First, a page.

Necroptosis: mechanisms and relevance to disease.
      ,
      • Lerolle N.
      • Nochy D.
      • Guerot E.
      • et al.
      Histopathology of septic shock induced acute kidney injury: apoptosis and leukocytic infiltration.
      • Zarjou A.
      • Agarwal A.
      Sepsis and acute kidney injury.
      • Miller R.
      • Wentzel A.R.
      • Richards G.A.
      COVID-19: NAD(+) deficiency may predispose the aged, obese and type2 diabetics to mortality through its effect on SIRT1 activity.
      • Li L.
      • Chen Z.
      • Fu W.
      • Cai S.
      • Zeng Z.
      Emerging evidence concerning the role of sirtuins in sepsis.
      • Cheng Mm W.
      • Long Y.
      • Wang H.
      • Han Mm W.
      • Zhang J.
      • Cui N.
      Role of the mTOR Signalling Pathway in Human Sepsis-Induced Myocardial Dysfunction.
      • Shenoy S.
      Coronavirus (COVID-19) sepsis: revisiting mitochondrial dysfunction in pathogenesis, aging, inflammation, and mortality.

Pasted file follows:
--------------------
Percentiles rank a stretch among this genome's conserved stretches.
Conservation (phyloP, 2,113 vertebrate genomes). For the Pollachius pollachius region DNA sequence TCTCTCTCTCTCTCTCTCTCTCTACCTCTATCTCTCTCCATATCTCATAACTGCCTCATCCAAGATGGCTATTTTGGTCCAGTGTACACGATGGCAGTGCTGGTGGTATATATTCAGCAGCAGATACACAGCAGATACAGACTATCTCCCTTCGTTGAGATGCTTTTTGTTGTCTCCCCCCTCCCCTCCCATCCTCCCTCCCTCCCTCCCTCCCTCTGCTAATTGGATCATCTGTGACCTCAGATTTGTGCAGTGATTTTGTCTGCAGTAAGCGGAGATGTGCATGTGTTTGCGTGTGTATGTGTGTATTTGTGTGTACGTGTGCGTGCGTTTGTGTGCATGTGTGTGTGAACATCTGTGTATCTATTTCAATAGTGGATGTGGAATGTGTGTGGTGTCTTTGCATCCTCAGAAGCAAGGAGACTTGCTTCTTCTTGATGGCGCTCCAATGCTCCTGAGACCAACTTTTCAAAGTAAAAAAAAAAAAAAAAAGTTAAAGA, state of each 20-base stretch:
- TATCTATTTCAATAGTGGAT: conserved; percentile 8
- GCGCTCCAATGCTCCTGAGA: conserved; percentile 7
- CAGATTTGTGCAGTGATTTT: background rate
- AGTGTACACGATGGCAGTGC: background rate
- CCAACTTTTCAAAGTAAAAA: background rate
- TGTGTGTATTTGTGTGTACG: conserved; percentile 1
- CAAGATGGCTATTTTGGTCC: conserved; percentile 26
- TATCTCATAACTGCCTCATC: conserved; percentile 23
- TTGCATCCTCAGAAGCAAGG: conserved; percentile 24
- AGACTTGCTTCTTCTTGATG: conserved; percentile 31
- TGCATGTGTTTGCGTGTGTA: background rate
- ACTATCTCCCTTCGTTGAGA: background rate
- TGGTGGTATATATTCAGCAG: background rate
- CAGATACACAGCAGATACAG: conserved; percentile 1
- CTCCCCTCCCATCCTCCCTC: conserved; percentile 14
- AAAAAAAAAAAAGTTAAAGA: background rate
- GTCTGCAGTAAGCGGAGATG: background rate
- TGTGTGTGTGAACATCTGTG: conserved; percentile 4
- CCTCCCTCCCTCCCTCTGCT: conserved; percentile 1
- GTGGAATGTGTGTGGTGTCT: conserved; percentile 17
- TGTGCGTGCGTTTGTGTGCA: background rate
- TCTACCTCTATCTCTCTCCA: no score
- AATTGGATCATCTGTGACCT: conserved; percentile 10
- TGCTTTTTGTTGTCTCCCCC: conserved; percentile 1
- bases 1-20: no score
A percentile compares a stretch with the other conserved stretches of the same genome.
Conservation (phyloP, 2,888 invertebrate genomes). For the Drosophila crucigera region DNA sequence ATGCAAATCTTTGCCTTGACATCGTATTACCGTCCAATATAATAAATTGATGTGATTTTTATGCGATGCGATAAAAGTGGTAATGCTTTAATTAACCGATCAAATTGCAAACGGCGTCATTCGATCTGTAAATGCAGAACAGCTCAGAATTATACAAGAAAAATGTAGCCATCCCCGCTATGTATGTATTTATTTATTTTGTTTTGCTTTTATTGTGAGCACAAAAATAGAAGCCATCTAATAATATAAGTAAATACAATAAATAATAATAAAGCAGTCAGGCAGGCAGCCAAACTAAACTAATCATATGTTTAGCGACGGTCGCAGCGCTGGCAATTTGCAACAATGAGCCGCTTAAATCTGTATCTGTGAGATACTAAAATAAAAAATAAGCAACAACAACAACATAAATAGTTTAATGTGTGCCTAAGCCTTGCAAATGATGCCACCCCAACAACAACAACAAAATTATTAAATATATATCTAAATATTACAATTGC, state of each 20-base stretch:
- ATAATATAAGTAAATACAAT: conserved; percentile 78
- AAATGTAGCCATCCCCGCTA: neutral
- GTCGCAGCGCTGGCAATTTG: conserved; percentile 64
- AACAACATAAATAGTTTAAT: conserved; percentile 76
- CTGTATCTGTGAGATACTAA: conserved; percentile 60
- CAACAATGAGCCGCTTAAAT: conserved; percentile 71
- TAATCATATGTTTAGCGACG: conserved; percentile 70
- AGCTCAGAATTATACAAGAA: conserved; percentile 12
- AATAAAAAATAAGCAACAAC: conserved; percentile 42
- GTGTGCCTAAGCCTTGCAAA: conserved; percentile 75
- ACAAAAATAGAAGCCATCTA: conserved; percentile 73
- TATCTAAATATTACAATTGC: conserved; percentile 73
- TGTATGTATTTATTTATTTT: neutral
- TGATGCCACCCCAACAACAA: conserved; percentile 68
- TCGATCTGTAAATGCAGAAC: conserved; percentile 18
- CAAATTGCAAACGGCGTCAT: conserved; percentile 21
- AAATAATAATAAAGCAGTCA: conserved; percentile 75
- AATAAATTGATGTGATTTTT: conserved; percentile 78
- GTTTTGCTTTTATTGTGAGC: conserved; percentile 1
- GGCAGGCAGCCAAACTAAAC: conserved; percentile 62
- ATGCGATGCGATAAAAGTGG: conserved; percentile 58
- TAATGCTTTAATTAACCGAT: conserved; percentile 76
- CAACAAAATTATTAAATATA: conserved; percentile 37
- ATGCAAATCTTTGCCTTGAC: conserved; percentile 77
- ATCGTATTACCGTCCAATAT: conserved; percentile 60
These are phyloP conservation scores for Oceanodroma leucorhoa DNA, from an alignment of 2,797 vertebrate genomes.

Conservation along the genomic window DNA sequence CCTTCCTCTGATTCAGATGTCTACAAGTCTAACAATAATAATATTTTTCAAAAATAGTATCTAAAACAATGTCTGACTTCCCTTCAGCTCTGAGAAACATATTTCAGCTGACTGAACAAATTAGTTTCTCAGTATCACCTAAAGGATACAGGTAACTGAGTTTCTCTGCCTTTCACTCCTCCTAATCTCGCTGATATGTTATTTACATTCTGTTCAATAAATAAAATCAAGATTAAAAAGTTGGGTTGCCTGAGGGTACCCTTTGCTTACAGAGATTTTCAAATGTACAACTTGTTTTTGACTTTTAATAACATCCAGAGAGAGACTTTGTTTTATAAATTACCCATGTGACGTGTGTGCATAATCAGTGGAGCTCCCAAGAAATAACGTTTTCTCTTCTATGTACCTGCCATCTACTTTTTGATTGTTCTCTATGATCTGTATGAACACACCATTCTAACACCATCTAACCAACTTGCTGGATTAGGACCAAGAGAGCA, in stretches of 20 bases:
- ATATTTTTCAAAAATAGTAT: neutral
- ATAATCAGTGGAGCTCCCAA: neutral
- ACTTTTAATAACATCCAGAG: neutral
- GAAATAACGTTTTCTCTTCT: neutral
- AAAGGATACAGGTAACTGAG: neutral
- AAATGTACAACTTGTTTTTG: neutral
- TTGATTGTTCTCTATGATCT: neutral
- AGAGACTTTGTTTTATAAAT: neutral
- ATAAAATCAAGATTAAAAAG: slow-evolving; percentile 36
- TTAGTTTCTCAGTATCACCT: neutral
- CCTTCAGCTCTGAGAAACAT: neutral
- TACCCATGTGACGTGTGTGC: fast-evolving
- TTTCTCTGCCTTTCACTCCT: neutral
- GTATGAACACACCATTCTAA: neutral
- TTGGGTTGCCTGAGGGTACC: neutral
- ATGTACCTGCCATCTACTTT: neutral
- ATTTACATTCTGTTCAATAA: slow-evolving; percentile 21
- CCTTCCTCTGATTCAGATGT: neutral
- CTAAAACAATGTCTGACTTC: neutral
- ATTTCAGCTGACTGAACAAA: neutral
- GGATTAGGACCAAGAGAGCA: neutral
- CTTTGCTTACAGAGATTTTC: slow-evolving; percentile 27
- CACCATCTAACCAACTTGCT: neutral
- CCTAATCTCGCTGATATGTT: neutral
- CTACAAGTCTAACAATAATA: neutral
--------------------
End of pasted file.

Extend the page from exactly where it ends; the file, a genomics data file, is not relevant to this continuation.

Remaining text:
These pathologies show potential therapeutic targets for COVID-19.
      Table 4Morphological and Molecular Comparison of COVID-19 AKI to Sepsis AKI
      COVID-19, coronavirus disease 2019; MHC, major histocompatibility complex; mTOR, mammalian target of rapamycin; Th1, type 1 T helper cell; Treg, regulatory T cell.
      COVID- 19SepsisReferences
      Several studies were used to form this comparison set.19,26,29-31,33-38
      Morphology
       Immune response and microvascular inflammation++++
      • Gomez H.
      • Kellum J.A.
      Sepsis-induced acute kidney injury.